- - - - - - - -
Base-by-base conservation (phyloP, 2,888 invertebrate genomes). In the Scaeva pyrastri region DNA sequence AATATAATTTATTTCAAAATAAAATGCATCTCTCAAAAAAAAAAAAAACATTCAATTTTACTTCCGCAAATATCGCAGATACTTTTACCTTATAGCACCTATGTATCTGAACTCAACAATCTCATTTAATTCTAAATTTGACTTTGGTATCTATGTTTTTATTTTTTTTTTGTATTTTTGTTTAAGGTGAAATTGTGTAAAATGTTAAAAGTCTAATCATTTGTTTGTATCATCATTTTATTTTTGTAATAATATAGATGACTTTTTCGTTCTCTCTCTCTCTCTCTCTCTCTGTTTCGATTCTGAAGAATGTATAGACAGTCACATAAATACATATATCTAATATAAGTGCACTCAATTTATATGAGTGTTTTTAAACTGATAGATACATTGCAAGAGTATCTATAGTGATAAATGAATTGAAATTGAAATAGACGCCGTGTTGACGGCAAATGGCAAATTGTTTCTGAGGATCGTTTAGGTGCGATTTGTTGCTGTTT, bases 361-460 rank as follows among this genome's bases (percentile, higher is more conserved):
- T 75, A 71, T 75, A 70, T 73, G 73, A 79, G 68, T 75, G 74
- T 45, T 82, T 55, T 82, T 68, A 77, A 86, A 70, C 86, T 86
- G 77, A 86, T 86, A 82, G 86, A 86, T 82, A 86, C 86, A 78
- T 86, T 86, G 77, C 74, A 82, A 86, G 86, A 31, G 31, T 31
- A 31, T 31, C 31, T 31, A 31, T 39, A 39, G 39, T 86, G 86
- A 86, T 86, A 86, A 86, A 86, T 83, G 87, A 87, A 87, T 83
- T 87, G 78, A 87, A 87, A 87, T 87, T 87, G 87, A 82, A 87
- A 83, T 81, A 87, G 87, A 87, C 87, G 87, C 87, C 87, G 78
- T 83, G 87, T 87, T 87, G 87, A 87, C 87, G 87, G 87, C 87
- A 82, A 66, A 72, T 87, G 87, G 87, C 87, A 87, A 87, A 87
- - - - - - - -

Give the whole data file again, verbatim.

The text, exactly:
Base-by-base conservation (phyloP, 2,888 invertebrate genomes). In the Scaeva pyrastri region DNA sequence AATATAATTTATTTCAAAATAAAATGCATCTCTCAAAAAAAAAAAAAACATTCAATTTTACTTCCGCAAATATCGCAGATACTTTTACCTTATAGCACCTATGTATCTGAACTCAACAATCTCATTTAATTCTAAATTTGACTTTGGTATCTATGTTTTTATTTTTTTTTTGTATTTTTGTTTAAGGTGAAATTGTGTAAAATGTTAAAAGTCTAATCATTTGTTTGTATCATCATTTTATTTTTGTAATAATATAGATGACTTTTTCGTTCTCTCTCTCTCTCTCTCTCTCTGTTTCGATTCTGAAGAATGTATAGACAGTCACATAAATACATATATCTAATATAAGTGCACTCAATTTATATGAGTGTTTTTAAACTGATAGATACATTGCAAGAGTATCTATAGTGATAAATGAATTGAAATTGAAATAGACGCCGTGTTGACGGCAAATGGCAAATTGTTTCTGAGGATCGTTTAGGTGCGATTTGTTGCTGTTT, bases 361-460 rank as follows among this genome's bases (percentile, higher is more conserved):
- T 75, A 71, T 75, A 70, T 73, G 73, A 79, G 68, T 75, G 74
- T 45, T 82, T 55, T 82, T 68, A 77, A 86, A 70, C 86, T 86
- G 77, A 86, T 86, A 82, G 86, A 86, T 82, A 86, C 86, A 78
- T 86, T 86, G 77, C 74, A 82, A 86, G 86, A 31, G 31, T 31
- A 31, T 31, C 31, T 31, A 31, T 39, A 39, G 39, T 86, G 86
- A 86, T 86, A 86, A 86, A 86, T 83, G 87, A 87, A 87, T 83
- T 87, G 78, A 87, A 87, A 87, T 87, T 87, G 87, A 82, A 87
- A 83, T 81, A 87, G 87, A 87, C 87, G 87, C 87, C 87, G 78
- T 83, G 87, T 87, T 87, G 87, A 87, C 87, G 87, G 87, C 87
- A 82, A 66, A 72, T 87, G 87, G 87, C 87, A 87, A 87, A 87